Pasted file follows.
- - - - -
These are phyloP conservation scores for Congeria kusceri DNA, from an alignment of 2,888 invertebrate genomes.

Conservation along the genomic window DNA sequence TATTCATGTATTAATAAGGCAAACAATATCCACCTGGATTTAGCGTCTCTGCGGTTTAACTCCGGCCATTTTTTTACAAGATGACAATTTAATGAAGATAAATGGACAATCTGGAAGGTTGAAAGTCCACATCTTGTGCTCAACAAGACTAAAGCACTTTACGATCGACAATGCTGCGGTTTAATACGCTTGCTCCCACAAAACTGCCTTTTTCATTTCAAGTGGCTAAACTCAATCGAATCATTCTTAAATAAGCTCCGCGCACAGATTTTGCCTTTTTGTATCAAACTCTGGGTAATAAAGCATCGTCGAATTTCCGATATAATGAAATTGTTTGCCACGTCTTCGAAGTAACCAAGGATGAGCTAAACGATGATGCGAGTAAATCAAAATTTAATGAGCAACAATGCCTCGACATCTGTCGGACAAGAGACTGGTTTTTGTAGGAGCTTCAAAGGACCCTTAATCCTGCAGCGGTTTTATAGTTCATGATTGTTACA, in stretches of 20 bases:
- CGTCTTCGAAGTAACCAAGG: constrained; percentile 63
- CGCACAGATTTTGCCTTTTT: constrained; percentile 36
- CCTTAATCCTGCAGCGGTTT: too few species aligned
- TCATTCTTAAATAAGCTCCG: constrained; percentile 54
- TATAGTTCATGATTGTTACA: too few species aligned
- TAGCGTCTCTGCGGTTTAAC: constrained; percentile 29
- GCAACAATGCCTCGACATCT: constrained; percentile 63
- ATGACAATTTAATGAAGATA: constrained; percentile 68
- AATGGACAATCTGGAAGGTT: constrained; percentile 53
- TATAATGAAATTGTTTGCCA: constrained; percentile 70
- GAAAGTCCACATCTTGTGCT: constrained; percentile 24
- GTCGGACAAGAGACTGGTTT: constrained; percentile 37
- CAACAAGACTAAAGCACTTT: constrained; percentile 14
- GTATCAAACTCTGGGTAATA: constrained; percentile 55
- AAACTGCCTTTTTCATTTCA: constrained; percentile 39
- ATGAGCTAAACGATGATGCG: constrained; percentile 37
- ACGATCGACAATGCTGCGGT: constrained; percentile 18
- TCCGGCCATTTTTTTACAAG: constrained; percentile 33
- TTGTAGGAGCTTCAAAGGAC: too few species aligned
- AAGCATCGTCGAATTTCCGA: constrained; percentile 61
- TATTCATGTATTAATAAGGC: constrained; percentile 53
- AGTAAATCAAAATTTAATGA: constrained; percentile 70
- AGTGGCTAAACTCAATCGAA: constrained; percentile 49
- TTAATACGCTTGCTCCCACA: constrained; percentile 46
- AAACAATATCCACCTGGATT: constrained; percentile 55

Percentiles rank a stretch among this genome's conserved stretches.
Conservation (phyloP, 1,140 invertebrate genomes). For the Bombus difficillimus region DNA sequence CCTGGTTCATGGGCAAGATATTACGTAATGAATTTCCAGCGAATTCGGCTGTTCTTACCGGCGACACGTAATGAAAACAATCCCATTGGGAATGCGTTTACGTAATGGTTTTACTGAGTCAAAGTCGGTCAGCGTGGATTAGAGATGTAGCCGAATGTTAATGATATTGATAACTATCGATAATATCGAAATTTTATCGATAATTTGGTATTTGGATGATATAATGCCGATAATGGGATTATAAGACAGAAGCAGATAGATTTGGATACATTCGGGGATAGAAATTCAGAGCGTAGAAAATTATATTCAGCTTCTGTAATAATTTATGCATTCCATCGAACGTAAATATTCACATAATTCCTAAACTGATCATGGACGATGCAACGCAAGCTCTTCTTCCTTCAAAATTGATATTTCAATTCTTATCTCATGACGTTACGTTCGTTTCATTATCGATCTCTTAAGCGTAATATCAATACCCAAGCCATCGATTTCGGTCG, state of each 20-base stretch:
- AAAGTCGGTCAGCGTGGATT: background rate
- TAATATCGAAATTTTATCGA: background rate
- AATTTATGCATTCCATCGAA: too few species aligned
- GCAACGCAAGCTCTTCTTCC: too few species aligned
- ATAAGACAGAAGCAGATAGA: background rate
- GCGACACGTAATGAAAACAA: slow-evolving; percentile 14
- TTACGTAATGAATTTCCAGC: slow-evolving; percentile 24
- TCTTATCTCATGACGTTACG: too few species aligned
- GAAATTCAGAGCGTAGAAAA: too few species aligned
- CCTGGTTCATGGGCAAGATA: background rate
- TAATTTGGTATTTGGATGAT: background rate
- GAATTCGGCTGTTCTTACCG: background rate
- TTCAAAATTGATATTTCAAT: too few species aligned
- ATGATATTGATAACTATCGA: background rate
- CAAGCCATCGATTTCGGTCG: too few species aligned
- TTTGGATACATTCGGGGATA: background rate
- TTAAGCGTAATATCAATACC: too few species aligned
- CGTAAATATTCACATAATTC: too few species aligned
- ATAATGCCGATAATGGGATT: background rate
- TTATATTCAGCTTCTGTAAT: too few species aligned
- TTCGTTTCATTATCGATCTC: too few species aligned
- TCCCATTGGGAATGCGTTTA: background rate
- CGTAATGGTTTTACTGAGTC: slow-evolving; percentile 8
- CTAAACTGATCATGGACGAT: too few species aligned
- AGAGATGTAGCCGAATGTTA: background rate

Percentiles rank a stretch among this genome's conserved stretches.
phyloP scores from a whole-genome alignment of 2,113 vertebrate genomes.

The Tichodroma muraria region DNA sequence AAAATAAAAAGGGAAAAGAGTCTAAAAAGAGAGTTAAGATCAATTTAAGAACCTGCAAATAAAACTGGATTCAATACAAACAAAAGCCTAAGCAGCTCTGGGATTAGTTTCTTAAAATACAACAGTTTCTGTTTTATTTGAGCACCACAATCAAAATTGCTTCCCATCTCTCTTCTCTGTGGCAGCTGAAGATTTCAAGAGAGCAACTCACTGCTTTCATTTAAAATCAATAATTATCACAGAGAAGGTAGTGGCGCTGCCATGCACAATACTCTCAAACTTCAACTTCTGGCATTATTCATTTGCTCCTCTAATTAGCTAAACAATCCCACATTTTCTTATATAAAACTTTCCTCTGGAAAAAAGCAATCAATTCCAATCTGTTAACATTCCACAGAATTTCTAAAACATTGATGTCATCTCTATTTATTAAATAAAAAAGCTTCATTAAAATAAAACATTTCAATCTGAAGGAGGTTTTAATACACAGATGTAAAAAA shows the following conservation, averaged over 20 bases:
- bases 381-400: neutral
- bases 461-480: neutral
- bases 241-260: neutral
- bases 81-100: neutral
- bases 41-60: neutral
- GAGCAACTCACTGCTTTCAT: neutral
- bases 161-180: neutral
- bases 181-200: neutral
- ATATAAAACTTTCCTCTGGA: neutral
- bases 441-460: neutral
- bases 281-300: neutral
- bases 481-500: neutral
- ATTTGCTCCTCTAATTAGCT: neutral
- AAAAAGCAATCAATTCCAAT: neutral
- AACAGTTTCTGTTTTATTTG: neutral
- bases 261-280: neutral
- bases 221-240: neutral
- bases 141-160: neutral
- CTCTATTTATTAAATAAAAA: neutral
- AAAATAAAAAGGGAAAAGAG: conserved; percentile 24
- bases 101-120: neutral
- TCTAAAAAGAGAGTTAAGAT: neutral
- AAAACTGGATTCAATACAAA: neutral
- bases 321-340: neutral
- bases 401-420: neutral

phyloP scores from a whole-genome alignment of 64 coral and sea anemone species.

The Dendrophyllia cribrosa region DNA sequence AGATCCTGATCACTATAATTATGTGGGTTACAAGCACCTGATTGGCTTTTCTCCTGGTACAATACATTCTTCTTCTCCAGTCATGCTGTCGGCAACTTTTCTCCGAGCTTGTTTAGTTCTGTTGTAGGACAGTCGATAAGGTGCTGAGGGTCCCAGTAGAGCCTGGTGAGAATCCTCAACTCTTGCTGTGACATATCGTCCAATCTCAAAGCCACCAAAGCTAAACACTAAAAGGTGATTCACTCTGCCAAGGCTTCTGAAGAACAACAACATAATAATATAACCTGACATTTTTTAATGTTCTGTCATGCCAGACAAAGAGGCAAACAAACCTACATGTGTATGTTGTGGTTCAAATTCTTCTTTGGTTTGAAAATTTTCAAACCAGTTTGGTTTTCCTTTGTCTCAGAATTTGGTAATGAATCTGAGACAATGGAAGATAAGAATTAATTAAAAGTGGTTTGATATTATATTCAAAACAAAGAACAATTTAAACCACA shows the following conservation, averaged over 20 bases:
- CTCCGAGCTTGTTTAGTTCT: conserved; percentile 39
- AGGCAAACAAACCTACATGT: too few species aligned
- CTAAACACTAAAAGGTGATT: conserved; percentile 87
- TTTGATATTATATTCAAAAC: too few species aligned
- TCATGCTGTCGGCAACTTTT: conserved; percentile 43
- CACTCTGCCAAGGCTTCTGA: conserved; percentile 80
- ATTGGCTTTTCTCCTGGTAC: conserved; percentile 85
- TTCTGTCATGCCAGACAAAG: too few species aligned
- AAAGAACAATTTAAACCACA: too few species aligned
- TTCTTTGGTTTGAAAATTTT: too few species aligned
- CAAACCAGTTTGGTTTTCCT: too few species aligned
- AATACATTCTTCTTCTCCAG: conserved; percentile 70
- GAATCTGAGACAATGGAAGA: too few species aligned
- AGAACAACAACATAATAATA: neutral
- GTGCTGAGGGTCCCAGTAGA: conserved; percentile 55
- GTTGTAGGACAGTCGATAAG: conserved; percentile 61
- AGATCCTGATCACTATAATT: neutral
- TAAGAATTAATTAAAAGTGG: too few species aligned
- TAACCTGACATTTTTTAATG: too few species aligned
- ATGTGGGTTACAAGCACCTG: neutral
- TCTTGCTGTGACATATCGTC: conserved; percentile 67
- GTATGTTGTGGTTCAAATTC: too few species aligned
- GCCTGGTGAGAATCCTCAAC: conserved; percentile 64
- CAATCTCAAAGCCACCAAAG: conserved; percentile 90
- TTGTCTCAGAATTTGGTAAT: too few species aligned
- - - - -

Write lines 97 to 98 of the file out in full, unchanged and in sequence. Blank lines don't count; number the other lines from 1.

- GAATCTGAGACAATGGAAGA: too few species aligned
- AGAACAACAACATAATAATA: neutral